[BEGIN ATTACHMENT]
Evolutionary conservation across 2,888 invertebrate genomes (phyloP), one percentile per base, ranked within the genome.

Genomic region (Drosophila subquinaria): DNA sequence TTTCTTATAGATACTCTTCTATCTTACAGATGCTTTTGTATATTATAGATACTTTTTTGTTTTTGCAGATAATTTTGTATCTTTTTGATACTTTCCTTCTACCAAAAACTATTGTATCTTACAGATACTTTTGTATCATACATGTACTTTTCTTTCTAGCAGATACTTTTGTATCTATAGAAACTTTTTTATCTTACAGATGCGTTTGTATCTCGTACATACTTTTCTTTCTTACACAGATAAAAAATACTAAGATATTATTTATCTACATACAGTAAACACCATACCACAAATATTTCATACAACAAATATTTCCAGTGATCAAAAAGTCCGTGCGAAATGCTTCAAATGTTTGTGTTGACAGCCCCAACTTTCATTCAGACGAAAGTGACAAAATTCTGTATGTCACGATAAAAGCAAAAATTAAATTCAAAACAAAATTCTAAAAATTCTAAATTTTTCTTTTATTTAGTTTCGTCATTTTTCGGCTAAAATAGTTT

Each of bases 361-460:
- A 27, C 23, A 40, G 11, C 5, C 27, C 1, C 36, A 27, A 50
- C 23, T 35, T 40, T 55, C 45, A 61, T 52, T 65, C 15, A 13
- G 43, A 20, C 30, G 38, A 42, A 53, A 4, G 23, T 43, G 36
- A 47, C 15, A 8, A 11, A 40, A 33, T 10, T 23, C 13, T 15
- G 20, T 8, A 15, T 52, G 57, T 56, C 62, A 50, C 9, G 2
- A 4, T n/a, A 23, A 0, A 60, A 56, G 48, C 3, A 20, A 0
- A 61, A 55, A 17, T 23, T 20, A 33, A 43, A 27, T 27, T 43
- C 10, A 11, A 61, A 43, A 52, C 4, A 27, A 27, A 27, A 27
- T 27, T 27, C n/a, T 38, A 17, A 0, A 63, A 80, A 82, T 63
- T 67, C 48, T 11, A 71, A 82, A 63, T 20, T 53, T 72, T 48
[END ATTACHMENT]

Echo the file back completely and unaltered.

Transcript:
Evolutionary conservation across 2,888 invertebrate genomes (phyloP), one percentile per base, ranked within the genome.

Genomic region (Drosophila subquinaria): DNA sequence TTTCTTATAGATACTCTTCTATCTTACAGATGCTTTTGTATATTATAGATACTTTTTTGTTTTTGCAGATAATTTTGTATCTTTTTGATACTTTCCTTCTACCAAAAACTATTGTATCTTACAGATACTTTTGTATCATACATGTACTTTTCTTTCTAGCAGATACTTTTGTATCTATAGAAACTTTTTTATCTTACAGATGCGTTTGTATCTCGTACATACTTTTCTTTCTTACACAGATAAAAAATACTAAGATATTATTTATCTACATACAGTAAACACCATACCACAAATATTTCATACAACAAATATTTCCAGTGATCAAAAAGTCCGTGCGAAATGCTTCAAATGTTTGTGTTGACAGCCCCAACTTTCATTCAGACGAAAGTGACAAAATTCTGTATGTCACGATAAAAGCAAAAATTAAATTCAAAACAAAATTCTAAAAATTCTAAATTTTTCTTTTATTTAGTTTCGTCATTTTTCGGCTAAAATAGTTT

Each of bases 361-460:
- A 27, C 23, A 40, G 11, C 5, C 27, C 1, C 36, A 27, A 50
- C 23, T 35, T 40, T 55, C 45, A 61, T 52, T 65, C 15, A 13
- G 43, A 20, C 30, G 38, A 42, A 53, A 4, G 23, T 43, G 36
- A 47, C 15, A 8, A 11, A 40, A 33, T 10, T 23, C 13, T 15
- G 20, T 8, A 15, T 52, G 57, T 56, C 62, A 50, C 9, G 2
- A 4, T n/a, A 23, A 0, A 60, A 56, G 48, C 3, A 20, A 0
- A 61, A 55, A 17, T 23, T 20, A 33, A 43, A 27, T 27, T 43
- C 10, A 11, A 61, A 43, A 52, C 4, A 27, A 27, A 27, A 27
- T 27, T 27, C n/a, T 38, A 17, A 0, A 63, A 80, A 82, T 63
- T 67, C 48, T 11, A 71, A 82, A 63, T 20, T 53, T 72, T 48